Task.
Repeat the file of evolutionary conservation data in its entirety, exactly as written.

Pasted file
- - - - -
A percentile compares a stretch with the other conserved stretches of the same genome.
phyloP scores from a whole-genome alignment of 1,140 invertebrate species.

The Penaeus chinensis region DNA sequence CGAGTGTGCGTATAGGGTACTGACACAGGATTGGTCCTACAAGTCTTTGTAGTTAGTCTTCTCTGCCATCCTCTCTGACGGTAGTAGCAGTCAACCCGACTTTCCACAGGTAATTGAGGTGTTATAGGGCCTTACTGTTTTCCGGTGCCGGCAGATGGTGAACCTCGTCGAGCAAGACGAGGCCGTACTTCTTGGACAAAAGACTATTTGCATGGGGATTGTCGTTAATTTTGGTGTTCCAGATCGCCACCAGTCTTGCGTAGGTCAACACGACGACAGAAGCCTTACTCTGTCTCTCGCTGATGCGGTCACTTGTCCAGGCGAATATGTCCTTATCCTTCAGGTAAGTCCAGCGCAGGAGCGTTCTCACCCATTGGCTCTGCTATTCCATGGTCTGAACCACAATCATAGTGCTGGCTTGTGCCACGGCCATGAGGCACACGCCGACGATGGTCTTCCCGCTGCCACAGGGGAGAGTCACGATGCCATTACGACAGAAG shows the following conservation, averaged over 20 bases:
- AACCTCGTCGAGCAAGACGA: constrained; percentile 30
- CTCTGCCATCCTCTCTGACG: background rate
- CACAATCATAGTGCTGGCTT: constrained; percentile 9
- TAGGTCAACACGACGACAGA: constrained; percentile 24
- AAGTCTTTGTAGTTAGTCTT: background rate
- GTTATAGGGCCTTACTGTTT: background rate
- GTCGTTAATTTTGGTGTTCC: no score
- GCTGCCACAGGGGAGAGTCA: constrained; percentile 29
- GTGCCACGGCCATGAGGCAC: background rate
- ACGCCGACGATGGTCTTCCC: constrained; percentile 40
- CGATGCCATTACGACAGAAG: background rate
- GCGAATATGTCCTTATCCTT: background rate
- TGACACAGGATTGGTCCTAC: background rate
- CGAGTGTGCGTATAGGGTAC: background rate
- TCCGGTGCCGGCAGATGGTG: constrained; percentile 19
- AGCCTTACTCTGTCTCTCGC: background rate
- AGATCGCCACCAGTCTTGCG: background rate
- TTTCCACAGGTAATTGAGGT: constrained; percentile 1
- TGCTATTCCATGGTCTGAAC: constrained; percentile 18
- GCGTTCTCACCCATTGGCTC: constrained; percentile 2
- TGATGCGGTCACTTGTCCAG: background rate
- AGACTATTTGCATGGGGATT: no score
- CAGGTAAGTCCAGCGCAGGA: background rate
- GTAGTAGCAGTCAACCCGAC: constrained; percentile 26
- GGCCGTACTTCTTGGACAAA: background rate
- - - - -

A percentile compares a stretch with the other conserved stretches of the same genome.
phyloP scores from a whole-genome alignment of 1,140 invertebrate species.

The Penaeus chinensis region DNA sequence CGAGTGTGCGTATAGGGTACTGACACAGGATTGGTCCTACAAGTCTTTGTAGTTAGTCTTCTCTGCCATCCTCTCTGACGGTAGTAGCAGTCAACCCGACTTTCCACAGGTAATTGAGGTGTTATAGGGCCTTACTGTTTTCCGGTGCCGGCAGATGGTGAACCTCGTCGAGCAAGACGAGGCCGTACTTCTTGGACAAAAGACTATTTGCATGGGGATTGTCGTTAATTTTGGTGTTCCAGATCGCCACCAGTCTTGCGTAGGTCAACACGACGACAGAAGCCTTACTCTGTCTCTCGCTGATGCGGTCACTTGTCCAGGCGAATATGTCCTTATCCTTCAGGTAAGTCCAGCGCAGGAGCGTTCTCACCCATTGGCTCTGCTATTCCATGGTCTGAACCACAATCATAGTGCTGGCTTGTGCCACGGCCATGAGGCACACGCCGACGATGGTCTTCCCGCTGCCACAGGGGAGAGTCACGATGCCATTACGACAGAAG shows the following conservation, averaged over 20 bases:
- AACCTCGTCGAGCAAGACGA: constrained; percentile 30
- CTCTGCCATCCTCTCTGACG: background rate
- CACAATCATAGTGCTGGCTT: constrained; percentile 9
- TAGGTCAACACGACGACAGA: constrained; percentile 24
- AAGTCTTTGTAGTTAGTCTT: background rate
- GTTATAGGGCCTTACTGTTT: background rate
- GTCGTTAATTTTGGTGTTCC: no score
- GCTGCCACAGGGGAGAGTCA: constrained; percentile 29
- GTGCCACGGCCATGAGGCAC: background rate
- ACGCCGACGATGGTCTTCCC: constrained; percentile 40
- CGATGCCATTACGACAGAAG: background rate
- GCGAATATGTCCTTATCCTT: background rate
- TGACACAGGATTGGTCCTAC: background rate
- CGAGTGTGCGTATAGGGTAC: background rate
- TCCGGTGCCGGCAGATGGTG: constrained; percentile 19
- AGCCTTACTCTGTCTCTCGC: background rate
- AGATCGCCACCAGTCTTGCG: background rate
- TTTCCACAGGTAATTGAGGT: constrained; percentile 1
- TGCTATTCCATGGTCTGAAC: constrained; percentile 18
- GCGTTCTCACCCATTGGCTC: constrained; percentile 2
- TGATGCGGTCACTTGTCCAG: background rate
- AGACTATTTGCATGGGGATT: no score
- CAGGTAAGTCCAGCGCAGGA: background rate
- GTAGTAGCAGTCAACCCGAC: constrained; percentile 26
- GGCCGTACTTCTTGGACAAA: background rate